Uberland : how algorithms are rewriting the rules of work / Alex Rosenblat
- Rosenblat, Alex, 1987-
- Oakland, California : University of California Press, 
- Physical Description:
- ix, 271 pages, 8 unnumbered pages of plates : illustrations (some color) ; 24 cm
- Introduction : using an app to go to work--Uber as a symbol of the new economy -- Driving as glamorous labor : how Uber uses the myths of the sharing economy -- Motivations to drive : how Uber's system rewards full-time and recreational drivers differently -- The technology pitch : how Uber creates entrepreneurship for the masses -- The shady middleman : how Uber manages money -- Behind the curtain : how Uber manages drivers with algorithms -- In the big leagues : how Uber plays ball -- Conclusion : the new age of Uber--how technology consumption rewrote the rules of work -- Appendix 1. Methodology : how I studied Uber -- Appendix 2. Ridehailing beyond Uber : meet Lyft, the younger twin.
- "A silent cultural revolution is reshaping how we will work for generations to come--and Uber is leading it. The Silicon Valley start-up has become a juggernaut of the sharing economy, promising drivers the opportunity to be entrepreneurs but managing them with algorithms and treating them like consumers. The billion-dollar global behemoth has upended our expectations about what it means to work in a society mediated by digital circuitry. Technology ethnographer Alex Rosenblat shares her award-winning research on how algorithm managers are creating profound social and cultural shifts. Uber is now affecting everything from family life, management practices, and urban planning to racial equality campaigns and labor rights initiatives. Based on Rosenblat's firsthand experience of riding 5,000 miles with Uber drivers, daily visits to online forums from 2014 to 2018, and face-to-face discussions with senior Uber employees, Uberland goes beyond the headlines and deciphers the complex relationship between algorithms and workers. Technology enables Uber to call labor 'consumption' and thereby skirt regulations, experiment with working conditions, and mislead the public about driver earnings. Using algorithms and rhetoric, Uber and other big tech companies are blurring the line between worker and consumer and rewriting the rules of law and society"--Provided by publisher.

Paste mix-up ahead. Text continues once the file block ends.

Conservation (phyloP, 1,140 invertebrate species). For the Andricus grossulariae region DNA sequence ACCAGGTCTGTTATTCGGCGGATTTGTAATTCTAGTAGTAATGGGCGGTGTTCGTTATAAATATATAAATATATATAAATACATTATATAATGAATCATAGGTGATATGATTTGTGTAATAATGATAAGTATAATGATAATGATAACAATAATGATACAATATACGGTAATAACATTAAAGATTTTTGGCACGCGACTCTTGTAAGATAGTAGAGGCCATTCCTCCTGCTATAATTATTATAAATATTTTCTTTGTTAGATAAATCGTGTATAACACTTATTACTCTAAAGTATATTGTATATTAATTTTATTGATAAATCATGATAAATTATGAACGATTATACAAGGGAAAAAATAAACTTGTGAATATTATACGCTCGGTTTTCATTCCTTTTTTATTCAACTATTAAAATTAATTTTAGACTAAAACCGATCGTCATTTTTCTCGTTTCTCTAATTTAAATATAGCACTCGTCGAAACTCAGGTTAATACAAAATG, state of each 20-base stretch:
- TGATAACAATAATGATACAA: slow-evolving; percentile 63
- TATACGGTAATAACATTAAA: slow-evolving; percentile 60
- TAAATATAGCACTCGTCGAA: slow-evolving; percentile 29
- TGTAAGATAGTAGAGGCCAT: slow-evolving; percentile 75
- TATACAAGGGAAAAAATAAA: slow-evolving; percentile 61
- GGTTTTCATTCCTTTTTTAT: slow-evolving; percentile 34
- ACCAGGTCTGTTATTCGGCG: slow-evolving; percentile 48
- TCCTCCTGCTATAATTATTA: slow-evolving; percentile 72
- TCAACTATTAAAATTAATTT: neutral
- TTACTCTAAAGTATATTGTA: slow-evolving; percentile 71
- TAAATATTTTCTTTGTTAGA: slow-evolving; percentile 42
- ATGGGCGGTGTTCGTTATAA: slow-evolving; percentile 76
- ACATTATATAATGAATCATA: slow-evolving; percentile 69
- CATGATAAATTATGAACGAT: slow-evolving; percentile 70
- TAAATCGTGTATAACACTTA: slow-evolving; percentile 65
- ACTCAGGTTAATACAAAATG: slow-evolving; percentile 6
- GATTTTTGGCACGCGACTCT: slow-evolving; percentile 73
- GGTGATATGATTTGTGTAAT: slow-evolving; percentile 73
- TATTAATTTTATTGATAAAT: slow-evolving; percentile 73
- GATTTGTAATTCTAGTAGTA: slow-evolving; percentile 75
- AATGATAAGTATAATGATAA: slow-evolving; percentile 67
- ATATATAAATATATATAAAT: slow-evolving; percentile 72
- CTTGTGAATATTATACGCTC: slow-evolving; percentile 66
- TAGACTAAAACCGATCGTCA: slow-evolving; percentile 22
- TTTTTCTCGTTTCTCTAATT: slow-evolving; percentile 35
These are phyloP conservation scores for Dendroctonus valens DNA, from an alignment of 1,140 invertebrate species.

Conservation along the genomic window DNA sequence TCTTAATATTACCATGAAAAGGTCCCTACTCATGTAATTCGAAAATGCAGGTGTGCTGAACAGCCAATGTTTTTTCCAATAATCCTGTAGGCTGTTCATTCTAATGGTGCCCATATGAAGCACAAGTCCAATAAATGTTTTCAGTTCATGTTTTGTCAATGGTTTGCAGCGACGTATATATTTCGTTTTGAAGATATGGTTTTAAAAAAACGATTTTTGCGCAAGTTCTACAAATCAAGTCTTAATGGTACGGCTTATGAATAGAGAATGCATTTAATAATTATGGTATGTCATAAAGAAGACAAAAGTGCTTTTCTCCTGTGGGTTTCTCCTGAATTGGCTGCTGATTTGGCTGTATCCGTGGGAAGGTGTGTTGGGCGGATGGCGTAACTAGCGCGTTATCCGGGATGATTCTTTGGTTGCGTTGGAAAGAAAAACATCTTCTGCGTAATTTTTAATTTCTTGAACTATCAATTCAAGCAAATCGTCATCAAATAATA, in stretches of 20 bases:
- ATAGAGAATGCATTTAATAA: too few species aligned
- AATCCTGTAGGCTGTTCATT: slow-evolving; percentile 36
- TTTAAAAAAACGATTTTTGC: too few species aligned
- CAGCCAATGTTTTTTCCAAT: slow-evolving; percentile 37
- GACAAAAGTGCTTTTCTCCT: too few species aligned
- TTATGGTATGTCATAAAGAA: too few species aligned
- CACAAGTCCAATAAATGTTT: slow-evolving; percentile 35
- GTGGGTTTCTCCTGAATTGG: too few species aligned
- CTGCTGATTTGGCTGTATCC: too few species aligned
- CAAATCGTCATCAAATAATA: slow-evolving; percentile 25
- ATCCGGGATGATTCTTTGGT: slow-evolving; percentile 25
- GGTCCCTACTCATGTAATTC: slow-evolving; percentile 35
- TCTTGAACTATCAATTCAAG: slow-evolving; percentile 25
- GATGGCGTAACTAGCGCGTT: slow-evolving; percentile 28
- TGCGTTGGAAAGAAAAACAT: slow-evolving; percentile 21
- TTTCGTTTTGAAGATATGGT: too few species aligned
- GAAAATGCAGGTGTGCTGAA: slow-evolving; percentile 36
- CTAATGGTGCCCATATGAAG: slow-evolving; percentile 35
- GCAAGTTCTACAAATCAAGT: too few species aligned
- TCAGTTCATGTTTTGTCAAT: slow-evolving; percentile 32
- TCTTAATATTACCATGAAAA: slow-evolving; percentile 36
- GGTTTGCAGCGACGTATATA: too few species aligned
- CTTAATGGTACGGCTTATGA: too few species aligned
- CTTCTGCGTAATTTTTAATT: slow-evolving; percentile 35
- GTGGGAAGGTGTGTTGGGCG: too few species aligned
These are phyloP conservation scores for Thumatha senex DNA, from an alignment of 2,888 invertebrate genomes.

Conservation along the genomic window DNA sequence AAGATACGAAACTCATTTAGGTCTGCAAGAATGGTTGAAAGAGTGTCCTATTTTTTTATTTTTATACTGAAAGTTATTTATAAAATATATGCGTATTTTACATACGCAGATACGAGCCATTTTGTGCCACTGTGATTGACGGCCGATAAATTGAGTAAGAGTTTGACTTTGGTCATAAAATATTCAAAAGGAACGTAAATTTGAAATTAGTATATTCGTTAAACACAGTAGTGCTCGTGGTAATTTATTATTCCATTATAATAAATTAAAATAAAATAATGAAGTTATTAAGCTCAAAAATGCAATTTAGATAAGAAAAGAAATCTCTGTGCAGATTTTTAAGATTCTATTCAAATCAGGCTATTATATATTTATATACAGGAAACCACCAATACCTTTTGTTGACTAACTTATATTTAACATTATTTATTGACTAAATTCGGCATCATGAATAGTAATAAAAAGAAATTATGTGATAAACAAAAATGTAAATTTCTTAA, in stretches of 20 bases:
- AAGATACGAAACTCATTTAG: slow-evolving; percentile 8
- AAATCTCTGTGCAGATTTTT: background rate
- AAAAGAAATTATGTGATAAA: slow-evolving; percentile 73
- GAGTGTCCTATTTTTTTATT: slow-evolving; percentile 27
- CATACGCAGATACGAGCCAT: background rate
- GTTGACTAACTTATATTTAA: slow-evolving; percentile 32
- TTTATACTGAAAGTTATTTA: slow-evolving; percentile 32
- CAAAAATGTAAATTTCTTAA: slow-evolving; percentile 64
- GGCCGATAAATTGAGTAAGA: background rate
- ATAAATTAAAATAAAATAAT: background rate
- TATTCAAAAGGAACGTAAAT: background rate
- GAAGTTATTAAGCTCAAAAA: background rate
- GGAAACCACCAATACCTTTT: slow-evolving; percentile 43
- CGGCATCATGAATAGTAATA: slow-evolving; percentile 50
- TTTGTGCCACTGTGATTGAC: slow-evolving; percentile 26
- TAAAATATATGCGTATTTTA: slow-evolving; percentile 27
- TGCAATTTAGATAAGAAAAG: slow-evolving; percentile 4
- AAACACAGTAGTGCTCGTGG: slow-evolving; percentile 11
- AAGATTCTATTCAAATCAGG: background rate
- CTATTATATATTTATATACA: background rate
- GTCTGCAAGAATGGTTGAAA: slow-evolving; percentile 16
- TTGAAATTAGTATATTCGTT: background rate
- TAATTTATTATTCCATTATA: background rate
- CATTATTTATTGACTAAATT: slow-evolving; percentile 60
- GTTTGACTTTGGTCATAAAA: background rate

- 9780520298576 hardcover ; alkaline paper
0520298578 hardcover ; alkaline paper
- "A Naomi Schneider Book."
- Bibliography Note:
- Includes bibliographical references (pages 221-260) and index.
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